Chinese companies that do not comply with laws requiring inspection of their auditing process by U.S. regulators will be forced off American stock exchanges starting in 2024, Securities and Exchange Commission Chairman Gary Gensler wrote in a Wall Street Journal op-ed late Monday.
Gensler pointed to the Holding Foreign Companies Accountable Act, passed unanimously by Congress last year and signed into law by President Trump, which prohibits trading an issuer’s stock unless the Public Company Accounting Oversight Board is allowed by foreign jurisdictions to oversee their audits.
After three years of noncompliance, the law requires U.S. exchanges to delist an issuer’s stock. “The SEC has taken all the required steps to implement this law, and the oversight board is on track to finalize its relevant rulemaking before the end of the year,” Gensler wrote. “The three-year clock began ticking in 2021.”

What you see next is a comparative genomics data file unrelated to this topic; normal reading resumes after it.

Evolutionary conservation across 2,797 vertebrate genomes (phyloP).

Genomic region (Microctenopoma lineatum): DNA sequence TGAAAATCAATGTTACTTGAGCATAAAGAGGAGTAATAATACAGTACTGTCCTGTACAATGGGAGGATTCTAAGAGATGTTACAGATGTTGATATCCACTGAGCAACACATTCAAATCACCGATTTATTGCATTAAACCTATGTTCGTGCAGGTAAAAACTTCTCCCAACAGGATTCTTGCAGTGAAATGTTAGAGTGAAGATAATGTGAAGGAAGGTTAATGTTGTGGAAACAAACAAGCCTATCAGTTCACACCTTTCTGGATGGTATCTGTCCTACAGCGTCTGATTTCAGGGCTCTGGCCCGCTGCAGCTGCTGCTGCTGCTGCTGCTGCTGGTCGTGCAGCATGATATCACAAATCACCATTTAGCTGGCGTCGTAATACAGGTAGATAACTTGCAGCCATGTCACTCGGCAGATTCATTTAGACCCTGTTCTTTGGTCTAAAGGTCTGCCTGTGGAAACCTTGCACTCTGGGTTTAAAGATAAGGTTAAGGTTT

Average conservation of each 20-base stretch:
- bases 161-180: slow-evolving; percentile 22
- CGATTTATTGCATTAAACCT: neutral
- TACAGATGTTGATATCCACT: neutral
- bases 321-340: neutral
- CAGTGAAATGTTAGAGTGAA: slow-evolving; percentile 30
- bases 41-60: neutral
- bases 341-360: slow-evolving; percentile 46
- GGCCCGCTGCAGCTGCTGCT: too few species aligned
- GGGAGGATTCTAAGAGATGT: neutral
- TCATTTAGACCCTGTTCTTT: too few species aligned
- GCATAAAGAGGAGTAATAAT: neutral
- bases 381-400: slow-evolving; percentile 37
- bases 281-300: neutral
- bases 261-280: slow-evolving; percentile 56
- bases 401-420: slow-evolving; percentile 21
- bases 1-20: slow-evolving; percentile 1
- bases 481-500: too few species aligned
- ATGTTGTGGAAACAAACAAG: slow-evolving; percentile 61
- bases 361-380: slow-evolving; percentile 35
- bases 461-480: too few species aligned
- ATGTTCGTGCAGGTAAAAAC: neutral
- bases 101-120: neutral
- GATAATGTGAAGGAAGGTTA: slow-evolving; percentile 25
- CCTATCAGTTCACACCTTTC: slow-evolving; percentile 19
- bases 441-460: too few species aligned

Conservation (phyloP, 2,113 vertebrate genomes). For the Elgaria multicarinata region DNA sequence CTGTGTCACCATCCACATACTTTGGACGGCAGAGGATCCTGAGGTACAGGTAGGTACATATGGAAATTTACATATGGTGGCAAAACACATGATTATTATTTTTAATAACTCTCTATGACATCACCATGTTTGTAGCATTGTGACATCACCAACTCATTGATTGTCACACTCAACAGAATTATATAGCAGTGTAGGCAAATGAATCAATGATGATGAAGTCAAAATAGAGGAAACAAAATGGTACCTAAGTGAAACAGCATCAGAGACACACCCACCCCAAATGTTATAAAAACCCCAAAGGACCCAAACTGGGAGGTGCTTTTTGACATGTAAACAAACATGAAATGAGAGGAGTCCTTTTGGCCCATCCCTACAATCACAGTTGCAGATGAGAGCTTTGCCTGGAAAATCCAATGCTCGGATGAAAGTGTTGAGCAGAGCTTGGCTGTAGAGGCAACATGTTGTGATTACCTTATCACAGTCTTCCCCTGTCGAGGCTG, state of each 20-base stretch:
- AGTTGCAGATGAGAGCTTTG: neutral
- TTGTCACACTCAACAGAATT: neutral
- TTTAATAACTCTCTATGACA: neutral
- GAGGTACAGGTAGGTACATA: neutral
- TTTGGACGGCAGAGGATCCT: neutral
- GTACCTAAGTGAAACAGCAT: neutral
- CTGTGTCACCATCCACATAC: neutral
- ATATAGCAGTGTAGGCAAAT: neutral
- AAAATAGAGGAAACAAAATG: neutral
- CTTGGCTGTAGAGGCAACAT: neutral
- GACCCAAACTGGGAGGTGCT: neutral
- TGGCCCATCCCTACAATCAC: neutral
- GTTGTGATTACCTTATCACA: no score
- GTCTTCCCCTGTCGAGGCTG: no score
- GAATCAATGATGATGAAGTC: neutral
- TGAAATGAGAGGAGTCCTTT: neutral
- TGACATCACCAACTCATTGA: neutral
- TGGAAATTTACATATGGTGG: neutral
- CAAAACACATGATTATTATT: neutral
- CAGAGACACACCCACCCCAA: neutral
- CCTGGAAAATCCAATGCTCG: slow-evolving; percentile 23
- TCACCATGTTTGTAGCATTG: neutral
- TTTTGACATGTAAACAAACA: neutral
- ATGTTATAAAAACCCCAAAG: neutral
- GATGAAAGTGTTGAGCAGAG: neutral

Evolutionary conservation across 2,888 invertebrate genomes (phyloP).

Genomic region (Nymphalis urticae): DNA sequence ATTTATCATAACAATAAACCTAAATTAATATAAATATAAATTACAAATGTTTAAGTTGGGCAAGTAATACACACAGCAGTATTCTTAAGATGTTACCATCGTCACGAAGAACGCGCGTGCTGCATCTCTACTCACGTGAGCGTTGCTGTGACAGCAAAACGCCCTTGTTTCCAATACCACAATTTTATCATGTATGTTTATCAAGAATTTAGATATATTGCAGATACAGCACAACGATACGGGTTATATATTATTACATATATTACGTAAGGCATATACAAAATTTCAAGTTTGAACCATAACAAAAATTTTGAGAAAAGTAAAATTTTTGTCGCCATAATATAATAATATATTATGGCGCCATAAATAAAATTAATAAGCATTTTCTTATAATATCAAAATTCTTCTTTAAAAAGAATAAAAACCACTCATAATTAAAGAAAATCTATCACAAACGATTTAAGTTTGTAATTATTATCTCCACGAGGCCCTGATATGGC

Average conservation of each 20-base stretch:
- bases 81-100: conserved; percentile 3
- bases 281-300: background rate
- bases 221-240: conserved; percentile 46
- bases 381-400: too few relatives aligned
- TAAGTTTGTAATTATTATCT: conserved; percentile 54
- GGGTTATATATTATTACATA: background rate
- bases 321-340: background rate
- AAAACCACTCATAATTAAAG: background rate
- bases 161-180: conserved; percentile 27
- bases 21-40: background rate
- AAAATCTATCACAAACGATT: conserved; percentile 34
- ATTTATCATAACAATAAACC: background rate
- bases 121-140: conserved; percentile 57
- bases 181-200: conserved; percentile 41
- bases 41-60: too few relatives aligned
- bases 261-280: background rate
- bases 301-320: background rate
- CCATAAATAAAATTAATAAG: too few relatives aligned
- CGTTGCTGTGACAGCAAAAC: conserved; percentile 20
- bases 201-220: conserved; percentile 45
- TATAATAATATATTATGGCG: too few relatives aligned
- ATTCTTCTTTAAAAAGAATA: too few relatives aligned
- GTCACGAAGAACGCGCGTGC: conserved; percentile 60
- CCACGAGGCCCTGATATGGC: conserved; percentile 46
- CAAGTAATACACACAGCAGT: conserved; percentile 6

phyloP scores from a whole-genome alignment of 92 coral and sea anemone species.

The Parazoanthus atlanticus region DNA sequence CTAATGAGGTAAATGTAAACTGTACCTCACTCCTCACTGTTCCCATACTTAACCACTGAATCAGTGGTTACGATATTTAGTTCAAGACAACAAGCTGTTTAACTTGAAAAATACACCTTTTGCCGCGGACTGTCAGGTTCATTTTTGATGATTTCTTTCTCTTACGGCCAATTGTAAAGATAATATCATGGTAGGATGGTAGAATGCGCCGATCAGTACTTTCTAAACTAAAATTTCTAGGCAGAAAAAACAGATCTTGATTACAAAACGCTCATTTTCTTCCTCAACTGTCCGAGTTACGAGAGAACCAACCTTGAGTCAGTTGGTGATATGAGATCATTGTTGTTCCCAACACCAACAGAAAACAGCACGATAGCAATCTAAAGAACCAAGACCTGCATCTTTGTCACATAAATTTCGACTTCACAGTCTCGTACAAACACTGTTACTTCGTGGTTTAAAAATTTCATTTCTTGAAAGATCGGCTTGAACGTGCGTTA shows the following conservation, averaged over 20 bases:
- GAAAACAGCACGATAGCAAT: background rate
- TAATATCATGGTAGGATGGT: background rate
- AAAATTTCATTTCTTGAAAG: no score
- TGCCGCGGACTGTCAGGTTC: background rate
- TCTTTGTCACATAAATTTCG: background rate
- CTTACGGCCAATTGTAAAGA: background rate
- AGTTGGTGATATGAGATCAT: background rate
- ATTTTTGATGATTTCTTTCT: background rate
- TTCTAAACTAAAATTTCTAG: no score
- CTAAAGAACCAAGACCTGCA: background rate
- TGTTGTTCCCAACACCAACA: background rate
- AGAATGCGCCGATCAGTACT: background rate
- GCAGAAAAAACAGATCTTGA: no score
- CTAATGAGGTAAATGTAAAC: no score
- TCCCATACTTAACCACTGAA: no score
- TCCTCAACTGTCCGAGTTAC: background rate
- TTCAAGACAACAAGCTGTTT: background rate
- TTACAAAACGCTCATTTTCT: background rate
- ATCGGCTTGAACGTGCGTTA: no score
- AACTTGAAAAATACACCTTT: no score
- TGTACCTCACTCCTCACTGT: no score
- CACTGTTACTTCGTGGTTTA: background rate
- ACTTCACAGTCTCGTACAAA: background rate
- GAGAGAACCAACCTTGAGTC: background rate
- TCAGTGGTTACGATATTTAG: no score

The law applies to all foreign companies, but is directed at China, the only country that has failed to reach an agreement with U.S. regulators allowing the audit process that was required by the 2002 Sarbanes-Oxley Act, passed into law in the wake of the Enron and WorldCom accounting scandals.
“Now it’s up to Beijing to let the oversight board in so we can ensure the relevant audits are up to U.S. standards,” Gensler wrote. “Early next year I expect we will announce which companies, if any, used an auditor that didn’t open its workpapers to U.S. overseers. If these companies use an audit firm in a noncompliant jurisdiction for two more years consecutively, their shares will be prohibited from trading in our capital markets beginning in 2024.”